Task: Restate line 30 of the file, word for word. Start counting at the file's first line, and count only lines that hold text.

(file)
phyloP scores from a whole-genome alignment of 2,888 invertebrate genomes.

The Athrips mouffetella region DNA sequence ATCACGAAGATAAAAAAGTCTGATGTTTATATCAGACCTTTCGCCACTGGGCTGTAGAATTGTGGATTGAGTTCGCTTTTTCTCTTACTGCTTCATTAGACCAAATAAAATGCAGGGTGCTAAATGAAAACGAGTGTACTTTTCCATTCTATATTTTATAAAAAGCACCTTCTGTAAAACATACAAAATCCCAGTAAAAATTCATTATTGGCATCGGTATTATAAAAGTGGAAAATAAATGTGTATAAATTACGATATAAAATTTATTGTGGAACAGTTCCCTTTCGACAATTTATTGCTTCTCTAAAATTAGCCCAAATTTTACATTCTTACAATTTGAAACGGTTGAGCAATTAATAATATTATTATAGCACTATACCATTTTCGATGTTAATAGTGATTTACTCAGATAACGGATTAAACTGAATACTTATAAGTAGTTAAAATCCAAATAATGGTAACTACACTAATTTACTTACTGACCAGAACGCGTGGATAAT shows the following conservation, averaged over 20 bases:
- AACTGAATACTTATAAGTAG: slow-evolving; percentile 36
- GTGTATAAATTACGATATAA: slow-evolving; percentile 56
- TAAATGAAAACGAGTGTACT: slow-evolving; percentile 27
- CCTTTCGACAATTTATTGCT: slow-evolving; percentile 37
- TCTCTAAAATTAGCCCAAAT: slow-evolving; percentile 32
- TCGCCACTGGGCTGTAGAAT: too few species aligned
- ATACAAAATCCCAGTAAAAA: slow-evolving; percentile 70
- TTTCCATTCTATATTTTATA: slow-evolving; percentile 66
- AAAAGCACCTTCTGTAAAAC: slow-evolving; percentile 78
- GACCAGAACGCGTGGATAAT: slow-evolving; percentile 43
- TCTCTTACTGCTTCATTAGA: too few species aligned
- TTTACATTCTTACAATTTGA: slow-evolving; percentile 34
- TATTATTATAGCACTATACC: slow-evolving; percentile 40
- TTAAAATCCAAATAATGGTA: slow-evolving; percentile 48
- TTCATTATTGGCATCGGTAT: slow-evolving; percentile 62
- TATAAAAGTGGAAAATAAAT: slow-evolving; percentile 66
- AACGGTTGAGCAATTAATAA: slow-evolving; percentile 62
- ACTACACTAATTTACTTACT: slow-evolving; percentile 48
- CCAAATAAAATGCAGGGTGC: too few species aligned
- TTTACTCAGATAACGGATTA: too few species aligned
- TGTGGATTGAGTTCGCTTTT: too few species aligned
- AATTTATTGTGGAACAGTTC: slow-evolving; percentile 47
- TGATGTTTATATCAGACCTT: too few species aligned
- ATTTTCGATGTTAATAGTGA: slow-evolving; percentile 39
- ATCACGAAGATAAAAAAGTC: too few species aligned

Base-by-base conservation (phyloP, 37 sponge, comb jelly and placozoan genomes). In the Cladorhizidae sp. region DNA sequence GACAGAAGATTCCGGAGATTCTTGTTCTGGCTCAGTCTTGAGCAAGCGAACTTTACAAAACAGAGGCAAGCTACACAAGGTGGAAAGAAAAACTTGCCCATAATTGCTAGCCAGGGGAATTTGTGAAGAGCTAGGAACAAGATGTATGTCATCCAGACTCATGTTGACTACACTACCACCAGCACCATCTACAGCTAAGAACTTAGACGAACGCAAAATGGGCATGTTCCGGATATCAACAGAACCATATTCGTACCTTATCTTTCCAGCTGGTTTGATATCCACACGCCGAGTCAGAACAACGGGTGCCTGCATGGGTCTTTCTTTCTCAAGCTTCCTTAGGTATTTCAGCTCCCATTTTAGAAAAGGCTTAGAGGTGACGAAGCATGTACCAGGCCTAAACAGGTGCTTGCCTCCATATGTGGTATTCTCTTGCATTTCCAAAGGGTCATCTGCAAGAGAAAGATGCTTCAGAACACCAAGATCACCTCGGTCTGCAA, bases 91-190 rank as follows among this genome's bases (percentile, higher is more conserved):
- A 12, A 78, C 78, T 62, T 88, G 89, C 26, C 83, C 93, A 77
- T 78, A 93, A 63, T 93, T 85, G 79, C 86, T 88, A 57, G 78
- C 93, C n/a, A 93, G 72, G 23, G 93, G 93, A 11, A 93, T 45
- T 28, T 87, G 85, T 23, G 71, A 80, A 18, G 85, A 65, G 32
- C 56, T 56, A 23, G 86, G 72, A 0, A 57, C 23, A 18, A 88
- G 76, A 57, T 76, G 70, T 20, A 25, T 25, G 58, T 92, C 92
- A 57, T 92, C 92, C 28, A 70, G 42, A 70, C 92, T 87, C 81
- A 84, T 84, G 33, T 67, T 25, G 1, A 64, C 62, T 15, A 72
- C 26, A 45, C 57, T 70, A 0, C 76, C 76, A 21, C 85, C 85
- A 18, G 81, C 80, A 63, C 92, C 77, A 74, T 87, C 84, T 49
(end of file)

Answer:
- T 78, A 93, A 63, T 93, T 85, G 79, C 86, T 88, A 57, G 78